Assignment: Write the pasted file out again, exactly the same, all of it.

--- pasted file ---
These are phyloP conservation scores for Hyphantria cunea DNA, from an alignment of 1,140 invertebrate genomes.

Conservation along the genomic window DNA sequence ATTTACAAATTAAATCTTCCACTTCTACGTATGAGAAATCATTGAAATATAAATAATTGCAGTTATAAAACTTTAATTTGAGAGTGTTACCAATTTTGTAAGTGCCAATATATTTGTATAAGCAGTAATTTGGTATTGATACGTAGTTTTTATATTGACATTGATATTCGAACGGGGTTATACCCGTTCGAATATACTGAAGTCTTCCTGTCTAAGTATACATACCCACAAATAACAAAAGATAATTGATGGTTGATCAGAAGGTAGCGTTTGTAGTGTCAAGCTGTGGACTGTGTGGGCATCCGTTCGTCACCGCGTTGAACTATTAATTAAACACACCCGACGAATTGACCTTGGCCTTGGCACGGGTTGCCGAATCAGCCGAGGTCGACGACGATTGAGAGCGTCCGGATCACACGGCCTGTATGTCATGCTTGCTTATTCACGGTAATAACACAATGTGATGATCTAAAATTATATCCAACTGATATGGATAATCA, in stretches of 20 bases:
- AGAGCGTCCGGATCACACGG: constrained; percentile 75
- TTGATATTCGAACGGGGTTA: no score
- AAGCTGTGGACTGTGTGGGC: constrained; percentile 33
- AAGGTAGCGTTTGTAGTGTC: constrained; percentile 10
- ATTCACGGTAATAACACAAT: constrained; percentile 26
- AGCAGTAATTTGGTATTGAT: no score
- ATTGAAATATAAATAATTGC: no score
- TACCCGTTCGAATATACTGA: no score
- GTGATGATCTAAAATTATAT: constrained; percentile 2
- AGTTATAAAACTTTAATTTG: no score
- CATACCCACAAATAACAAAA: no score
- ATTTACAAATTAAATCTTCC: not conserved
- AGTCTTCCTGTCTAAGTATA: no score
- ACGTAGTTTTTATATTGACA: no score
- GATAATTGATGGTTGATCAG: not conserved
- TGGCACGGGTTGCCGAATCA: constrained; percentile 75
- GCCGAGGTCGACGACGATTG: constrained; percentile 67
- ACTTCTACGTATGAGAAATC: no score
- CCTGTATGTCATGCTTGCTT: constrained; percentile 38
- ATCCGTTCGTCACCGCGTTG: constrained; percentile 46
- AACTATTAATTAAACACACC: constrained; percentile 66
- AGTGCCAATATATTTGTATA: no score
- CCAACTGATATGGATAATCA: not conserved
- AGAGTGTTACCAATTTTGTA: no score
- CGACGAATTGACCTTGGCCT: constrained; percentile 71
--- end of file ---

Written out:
These are phyloP conservation scores for Hyphantria cunea DNA, from an alignment of 1,140 invertebrate genomes.

Conservation along the genomic window DNA sequence ATTTACAAATTAAATCTTCCACTTCTACGTATGAGAAATCATTGAAATATAAATAATTGCAGTTATAAAACTTTAATTTGAGAGTGTTACCAATTTTGTAAGTGCCAATATATTTGTATAAGCAGTAATTTGGTATTGATACGTAGTTTTTATATTGACATTGATATTCGAACGGGGTTATACCCGTTCGAATATACTGAAGTCTTCCTGTCTAAGTATACATACCCACAAATAACAAAAGATAATTGATGGTTGATCAGAAGGTAGCGTTTGTAGTGTCAAGCTGTGGACTGTGTGGGCATCCGTTCGTCACCGCGTTGAACTATTAATTAAACACACCCGACGAATTGACCTTGGCCTTGGCACGGGTTGCCGAATCAGCCGAGGTCGACGACGATTGAGAGCGTCCGGATCACACGGCCTGTATGTCATGCTTGCTTATTCACGGTAATAACACAATGTGATGATCTAAAATTATATCCAACTGATATGGATAATCA, in stretches of 20 bases:
- AGAGCGTCCGGATCACACGG: constrained; percentile 75
- TTGATATTCGAACGGGGTTA: no score
- AAGCTGTGGACTGTGTGGGC: constrained; percentile 33
- AAGGTAGCGTTTGTAGTGTC: constrained; percentile 10
- ATTCACGGTAATAACACAAT: constrained; percentile 26
- AGCAGTAATTTGGTATTGAT: no score
- ATTGAAATATAAATAATTGC: no score
- TACCCGTTCGAATATACTGA: no score
- GTGATGATCTAAAATTATAT: constrained; percentile 2
- AGTTATAAAACTTTAATTTG: no score
- CATACCCACAAATAACAAAA: no score
- ATTTACAAATTAAATCTTCC: not conserved
- AGTCTTCCTGTCTAAGTATA: no score
- ACGTAGTTTTTATATTGACA: no score
- GATAATTGATGGTTGATCAG: not conserved
- TGGCACGGGTTGCCGAATCA: constrained; percentile 75
- GCCGAGGTCGACGACGATTG: constrained; percentile 67
- ACTTCTACGTATGAGAAATC: no score
- CCTGTATGTCATGCTTGCTT: constrained; percentile 38
- ATCCGTTCGTCACCGCGTTG: constrained; percentile 46
- AACTATTAATTAAACACACC: constrained; percentile 66
- AGTGCCAATATATTTGTATA: no score
- CCAACTGATATGGATAATCA: not conserved
- AGAGTGTTACCAATTTTGTA: no score
- CGACGAATTGACCTTGGCCT: constrained; percentile 71